Immunohistochemical localization of neurokinin-1 receptor in the lumbar spinal cord of young rats: Morphology and distribution

Erika Polgár, Péter Szücs, László Urbán, Klára Matesz, István Nagy

Research output: Contribution to journalArticle

3 Citations (Scopus)


The type and distribution of neurokinin-1 (NK-1) receptor-expressing neurones were studied in young (14-day-old) rats' lumbar spinal cord using pre-embedding immunohistochemistry. The heaviest immunoreactivity was observed in the middle part and lateral fourth of lamina I where the great majority of immunoreactive perikarya represented fusiform and multipolar cells. In lamina II the middle and medial part showed moderate immunoreactivity, most of the cells resembled stalked cells. In lamina III the labelled perikarya were evenly distributed, while those in lamina IV accumulated mainly in the lateral part. In both laminae most of the labelled neurones represented central cells, the rest of them belonged to the antenna-type cells with long dorsally directed dendrites penetrating the superficial laminae. The immunoreactivity in laminae V-VII was uniform and relatively weak. In lamina VIII the immunopositive perikarya were encountered only rarely while in lamina IX virtually all motoneurones showed weak immunoreactivity. Lamina X contained small, multipolar and fusiform labelled perikarya. In conclusion, we found that the general appearance of the NK-1 receptor immunostaining and the major type of NK-1 receptor-expressing neurones were similar to that found previously in adult spinal cord. Using the same method as Brown and colleagues the number of labelled NK-1 receptor immunoreactive cells was similar in young and adult animals except lamina I where the number of immunoreactive neurones was twice that in adults.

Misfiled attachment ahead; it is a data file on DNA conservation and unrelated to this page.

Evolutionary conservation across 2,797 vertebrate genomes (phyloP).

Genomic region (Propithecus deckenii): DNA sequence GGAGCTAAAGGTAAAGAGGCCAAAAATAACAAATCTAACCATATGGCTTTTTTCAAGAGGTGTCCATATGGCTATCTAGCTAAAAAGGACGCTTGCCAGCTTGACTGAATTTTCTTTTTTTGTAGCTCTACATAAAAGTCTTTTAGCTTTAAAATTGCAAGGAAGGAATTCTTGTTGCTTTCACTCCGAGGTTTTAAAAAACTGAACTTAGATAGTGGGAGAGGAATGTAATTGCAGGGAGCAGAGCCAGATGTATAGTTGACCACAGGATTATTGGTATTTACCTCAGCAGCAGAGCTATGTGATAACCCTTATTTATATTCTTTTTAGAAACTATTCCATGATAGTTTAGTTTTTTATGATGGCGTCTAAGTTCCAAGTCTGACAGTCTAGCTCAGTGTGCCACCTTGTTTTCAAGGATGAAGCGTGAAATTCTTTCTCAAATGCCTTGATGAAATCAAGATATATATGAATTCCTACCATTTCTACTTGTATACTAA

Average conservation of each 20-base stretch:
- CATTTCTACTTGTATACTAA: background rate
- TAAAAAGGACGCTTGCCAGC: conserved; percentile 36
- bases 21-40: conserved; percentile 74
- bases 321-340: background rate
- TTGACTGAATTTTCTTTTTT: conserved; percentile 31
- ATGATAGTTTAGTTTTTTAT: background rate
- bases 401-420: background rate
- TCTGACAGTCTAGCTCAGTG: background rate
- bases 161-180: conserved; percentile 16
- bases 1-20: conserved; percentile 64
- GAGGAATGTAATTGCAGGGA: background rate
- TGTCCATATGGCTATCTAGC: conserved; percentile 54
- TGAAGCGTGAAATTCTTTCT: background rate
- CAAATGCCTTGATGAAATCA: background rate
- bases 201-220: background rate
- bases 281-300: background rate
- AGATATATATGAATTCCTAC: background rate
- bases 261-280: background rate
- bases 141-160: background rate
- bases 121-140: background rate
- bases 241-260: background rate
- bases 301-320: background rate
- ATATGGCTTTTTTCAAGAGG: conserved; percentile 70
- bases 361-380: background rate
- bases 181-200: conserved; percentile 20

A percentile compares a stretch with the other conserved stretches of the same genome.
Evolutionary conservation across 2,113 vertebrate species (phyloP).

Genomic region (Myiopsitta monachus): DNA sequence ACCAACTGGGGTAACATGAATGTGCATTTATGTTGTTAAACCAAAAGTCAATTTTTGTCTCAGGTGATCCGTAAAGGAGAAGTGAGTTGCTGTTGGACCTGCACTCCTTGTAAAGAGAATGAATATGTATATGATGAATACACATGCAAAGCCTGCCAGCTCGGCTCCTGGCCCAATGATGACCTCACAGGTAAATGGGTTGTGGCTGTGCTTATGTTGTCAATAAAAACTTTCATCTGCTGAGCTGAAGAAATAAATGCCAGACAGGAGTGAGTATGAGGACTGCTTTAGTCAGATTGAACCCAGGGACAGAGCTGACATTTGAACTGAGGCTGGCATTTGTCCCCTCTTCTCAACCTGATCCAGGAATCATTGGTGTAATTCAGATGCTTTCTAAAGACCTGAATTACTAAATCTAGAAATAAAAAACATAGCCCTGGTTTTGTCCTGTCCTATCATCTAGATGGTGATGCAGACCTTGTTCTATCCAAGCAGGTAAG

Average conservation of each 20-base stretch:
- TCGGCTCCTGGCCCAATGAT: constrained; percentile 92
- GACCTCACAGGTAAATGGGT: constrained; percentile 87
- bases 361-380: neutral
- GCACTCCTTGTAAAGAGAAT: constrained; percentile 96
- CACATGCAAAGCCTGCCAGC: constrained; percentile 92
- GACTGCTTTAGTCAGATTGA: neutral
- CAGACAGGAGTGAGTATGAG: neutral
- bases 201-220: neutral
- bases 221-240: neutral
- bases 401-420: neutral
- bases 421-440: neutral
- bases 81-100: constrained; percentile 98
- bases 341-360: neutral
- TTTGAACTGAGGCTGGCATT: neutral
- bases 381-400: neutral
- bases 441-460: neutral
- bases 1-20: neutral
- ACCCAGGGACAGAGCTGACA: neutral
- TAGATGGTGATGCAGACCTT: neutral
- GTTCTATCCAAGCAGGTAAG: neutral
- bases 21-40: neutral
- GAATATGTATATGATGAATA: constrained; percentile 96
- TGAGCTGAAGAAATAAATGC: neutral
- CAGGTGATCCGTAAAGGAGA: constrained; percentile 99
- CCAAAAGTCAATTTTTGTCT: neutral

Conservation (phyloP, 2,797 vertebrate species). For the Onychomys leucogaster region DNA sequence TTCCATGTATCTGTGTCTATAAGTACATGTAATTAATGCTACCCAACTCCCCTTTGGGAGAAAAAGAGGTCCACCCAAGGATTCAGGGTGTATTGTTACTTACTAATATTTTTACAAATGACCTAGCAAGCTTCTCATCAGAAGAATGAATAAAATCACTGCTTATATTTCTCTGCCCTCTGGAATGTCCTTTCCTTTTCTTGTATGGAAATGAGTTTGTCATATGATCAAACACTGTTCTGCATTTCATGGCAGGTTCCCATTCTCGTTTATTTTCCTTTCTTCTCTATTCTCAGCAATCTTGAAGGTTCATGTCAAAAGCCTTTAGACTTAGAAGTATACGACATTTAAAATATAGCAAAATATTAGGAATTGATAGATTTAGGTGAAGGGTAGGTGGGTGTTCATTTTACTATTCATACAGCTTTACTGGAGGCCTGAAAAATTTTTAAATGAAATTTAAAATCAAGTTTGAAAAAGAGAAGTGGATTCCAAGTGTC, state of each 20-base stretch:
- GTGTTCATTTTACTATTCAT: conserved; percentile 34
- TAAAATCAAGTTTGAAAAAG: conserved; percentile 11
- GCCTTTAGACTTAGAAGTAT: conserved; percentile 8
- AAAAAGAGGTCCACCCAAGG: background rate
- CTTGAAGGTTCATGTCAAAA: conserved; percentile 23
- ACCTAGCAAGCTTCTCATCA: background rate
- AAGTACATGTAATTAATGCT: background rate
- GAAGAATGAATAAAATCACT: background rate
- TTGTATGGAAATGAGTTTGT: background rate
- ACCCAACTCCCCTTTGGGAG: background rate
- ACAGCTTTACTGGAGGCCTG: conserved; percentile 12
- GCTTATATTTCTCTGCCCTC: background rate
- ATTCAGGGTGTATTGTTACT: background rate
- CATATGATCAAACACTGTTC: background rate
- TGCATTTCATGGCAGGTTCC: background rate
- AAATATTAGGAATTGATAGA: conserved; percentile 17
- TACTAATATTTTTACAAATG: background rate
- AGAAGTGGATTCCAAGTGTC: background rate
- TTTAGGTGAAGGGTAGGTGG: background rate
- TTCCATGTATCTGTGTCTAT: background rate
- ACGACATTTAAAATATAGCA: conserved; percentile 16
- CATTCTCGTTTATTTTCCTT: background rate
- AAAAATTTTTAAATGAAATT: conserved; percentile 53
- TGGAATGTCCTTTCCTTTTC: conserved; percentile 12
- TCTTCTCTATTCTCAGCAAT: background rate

Original languageEnglish
Pages (from-to)361-368
Number of pages8
JournalSomatosensory and Motor Research
Issue number4
Publication statusPublished - Jan 1 1999



  • Immunohistochemistry
  • NK-1 receptor
  • Rat
  • Spinal cord

ASJC Scopus subject areas

  • Physiology
  • Sensory Systems

Cite this